As you probably know, I’m a big fan of R’s
brms package, available from CRAN. In case you haven’t heard of it,
brms is an R package by Paul-Christian Buerkner that implements Bayesian regression of all types using an extension of R’s formula specification that will be familiar to users of
lmer. Under the hood, it translates the formula into Stan code, Stan translates this to C++, your system’s C++ compiler is used to compile the result and it’s run.
brms is impressive in its own right. But also impressive is how it continues to add capabilities and the breadth of Buerkner’s vision for it. I last posted something way back on version 0.8, when
brms gained the ability to do non-linear regression, but now we’re up to version 1.1, with 1.2 around the corner. What’s been added since 0.8, you may ask? Here are a few highlights:
You can now define functions in Stan, using
stan_funs and can use them in your formula or use them like a native R function (via
expose_functions), which is pretty exciting. A huge addition is
gam-style smoothers, allowing us to implement GAMMs (Generalized Additive Mixture Models), including spatial GAMMs (via MRF smoothers). Interval censoring has been added to the already-existing left and right censoring. You can use
monotonic effects in ordinal regression, and both
cse (category-specific) effects can be used at the individual or group levels. It now supports distributional regression models, allowing modeling of things like the heterogeneity of variances. There are many efficiency improvements, and you can now use IDs to specify that multiple groups share the same group-level effects across formulas. The
von mises family has been added to allow for circular regression. (I’ve had some difficulty making it work, I have to admit.) Last, the graphing gets better and better — it was also updated to work with
ggplot2 version 2.2 — and many of the plots will soon (
brms 1.2) use package
Buerkner’s To Do list includes items like CAR (Conditional Auto Regression) models which are state-of-the-art for spatial regression, mixture models, and errors-in-variables models. Yeah, he doesn’t rest on his laurels.
The flexibility of
brms formulas allows you to create sophisticated models easily. For example, using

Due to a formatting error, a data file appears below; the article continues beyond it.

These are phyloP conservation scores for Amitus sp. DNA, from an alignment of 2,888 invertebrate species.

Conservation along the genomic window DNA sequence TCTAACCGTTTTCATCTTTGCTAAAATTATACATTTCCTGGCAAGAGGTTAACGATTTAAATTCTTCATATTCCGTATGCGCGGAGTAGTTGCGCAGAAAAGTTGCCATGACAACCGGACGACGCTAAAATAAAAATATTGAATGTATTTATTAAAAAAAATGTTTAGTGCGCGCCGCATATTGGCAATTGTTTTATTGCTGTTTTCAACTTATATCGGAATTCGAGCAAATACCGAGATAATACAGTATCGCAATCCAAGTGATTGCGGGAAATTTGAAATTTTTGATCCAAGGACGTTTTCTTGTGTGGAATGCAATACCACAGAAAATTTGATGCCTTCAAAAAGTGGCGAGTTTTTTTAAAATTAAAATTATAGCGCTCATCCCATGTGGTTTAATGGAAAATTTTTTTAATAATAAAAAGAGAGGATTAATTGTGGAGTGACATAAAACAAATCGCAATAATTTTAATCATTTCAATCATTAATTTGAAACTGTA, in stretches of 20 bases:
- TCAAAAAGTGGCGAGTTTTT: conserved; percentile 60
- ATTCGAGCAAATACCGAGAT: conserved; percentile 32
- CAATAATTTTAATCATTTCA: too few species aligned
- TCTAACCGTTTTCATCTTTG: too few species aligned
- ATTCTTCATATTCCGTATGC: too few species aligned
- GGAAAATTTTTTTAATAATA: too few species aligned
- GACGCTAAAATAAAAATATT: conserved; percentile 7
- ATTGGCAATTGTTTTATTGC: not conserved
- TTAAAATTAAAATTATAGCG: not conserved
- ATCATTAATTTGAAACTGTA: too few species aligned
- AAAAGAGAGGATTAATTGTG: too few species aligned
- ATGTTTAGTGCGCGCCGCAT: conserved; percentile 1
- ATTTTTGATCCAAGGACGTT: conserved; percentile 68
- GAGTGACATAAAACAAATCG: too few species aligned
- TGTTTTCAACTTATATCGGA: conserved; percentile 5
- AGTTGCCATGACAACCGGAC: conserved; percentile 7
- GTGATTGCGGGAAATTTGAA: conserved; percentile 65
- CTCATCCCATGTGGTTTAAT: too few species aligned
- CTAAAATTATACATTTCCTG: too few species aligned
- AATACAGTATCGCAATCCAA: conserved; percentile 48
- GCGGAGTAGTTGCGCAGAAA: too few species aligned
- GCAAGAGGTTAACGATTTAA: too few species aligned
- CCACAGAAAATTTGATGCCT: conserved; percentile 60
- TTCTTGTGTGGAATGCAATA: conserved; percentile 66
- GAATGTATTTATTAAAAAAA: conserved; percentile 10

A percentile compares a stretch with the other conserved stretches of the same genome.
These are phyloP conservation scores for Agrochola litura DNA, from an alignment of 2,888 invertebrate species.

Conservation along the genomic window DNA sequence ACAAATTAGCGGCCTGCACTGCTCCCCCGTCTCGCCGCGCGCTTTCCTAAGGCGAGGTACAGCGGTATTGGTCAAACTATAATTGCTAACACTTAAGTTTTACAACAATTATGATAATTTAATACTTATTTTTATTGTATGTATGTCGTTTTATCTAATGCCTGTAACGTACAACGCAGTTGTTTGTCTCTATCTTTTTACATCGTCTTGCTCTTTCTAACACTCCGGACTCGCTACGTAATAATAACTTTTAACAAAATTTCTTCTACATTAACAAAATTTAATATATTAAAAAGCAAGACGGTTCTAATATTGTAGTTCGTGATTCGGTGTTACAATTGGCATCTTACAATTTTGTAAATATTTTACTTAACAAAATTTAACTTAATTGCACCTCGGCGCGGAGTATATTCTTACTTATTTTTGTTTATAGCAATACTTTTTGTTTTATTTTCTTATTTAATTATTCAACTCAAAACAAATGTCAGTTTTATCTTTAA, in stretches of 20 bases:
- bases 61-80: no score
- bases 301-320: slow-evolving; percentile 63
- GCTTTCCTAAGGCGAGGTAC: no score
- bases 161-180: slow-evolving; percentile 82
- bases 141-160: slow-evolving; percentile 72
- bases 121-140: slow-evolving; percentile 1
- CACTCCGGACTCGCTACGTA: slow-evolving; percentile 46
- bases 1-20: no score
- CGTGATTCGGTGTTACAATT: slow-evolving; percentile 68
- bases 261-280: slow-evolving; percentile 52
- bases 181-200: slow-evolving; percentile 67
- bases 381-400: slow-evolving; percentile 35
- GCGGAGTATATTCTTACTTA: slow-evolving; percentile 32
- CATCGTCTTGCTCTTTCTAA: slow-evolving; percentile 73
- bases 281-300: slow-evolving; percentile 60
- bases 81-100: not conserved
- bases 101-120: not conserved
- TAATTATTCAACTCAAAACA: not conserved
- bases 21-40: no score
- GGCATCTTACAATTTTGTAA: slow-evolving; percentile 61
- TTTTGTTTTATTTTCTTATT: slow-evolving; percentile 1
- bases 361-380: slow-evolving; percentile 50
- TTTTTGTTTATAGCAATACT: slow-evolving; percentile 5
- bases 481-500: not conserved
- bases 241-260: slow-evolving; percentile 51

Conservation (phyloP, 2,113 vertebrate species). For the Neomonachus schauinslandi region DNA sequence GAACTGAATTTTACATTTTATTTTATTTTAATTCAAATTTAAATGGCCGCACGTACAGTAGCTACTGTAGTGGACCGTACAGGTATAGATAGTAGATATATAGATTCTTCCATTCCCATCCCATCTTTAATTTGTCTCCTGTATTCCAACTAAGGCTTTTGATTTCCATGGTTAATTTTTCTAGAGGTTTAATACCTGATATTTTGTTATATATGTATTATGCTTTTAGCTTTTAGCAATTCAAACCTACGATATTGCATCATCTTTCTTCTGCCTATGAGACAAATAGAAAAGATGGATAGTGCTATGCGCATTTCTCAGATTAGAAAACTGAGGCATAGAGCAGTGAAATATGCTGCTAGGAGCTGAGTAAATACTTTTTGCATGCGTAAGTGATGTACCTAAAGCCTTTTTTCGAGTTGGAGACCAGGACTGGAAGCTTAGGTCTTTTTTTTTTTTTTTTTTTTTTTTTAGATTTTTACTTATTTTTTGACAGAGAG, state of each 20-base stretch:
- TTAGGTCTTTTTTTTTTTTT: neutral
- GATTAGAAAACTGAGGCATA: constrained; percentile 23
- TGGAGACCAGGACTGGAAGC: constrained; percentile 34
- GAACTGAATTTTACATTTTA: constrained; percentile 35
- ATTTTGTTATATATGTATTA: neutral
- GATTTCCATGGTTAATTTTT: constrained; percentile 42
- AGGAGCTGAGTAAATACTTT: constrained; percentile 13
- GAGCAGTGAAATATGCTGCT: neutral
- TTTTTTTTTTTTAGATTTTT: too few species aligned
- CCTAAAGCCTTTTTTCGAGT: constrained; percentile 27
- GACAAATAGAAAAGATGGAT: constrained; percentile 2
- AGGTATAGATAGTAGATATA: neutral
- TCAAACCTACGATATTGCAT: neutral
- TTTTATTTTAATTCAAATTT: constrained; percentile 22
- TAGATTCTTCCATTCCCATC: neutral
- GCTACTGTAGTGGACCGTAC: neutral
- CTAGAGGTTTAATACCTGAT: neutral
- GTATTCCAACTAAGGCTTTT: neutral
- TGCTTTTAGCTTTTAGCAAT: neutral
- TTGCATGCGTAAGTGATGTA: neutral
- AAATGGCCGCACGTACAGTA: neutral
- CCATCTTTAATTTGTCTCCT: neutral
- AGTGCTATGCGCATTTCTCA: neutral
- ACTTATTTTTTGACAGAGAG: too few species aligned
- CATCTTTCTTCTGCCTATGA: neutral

cens and the Weibull family allows you to create (AFT) survival models. Add in a random effect and you have a frailty model — no need to learn something dramatically new. If you reach
brms limits, you may be able to dip your toe into Stan and include a Stan function via
stan_funs. If that’s not good enough, you can extract the Stan model, via
stan_model and then modify it and use the
rstan package and go full-fledged Stan. (
brms implements much simpler, more human-like Stan models than
rstanarm, which makes it much more practical to build on a reliable base of code.)
But you will use
brms for a long time before you need to delve into Stan. You can do
lm-style models, you can add a family to do GLMs (including logistic regression, categorical or ordinal logistic regression, Poisson, Lognormal, zero-inflated Negative Binomial, etc), you can add in random effects to create a mixed-effects model, you can add in smoothers to create GAMs, you can add smoothers and random effects to create GAMMs, you can handle censored variables and use the appropriate family (Weibull, etc) to create survival models, and you could take your survival model and add a random effect to get a frailty model. All without doing anything radically different from specifying an
brms on CRAN!
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Thanks Wayne for this awesome post about what is new! I have just a minor comment: monotonic effects can be applied in all kinds of families (essentially they can be thought of as “ordinal” predictors), whereas category specific effects are the ones that are only meaningful for ordinal families.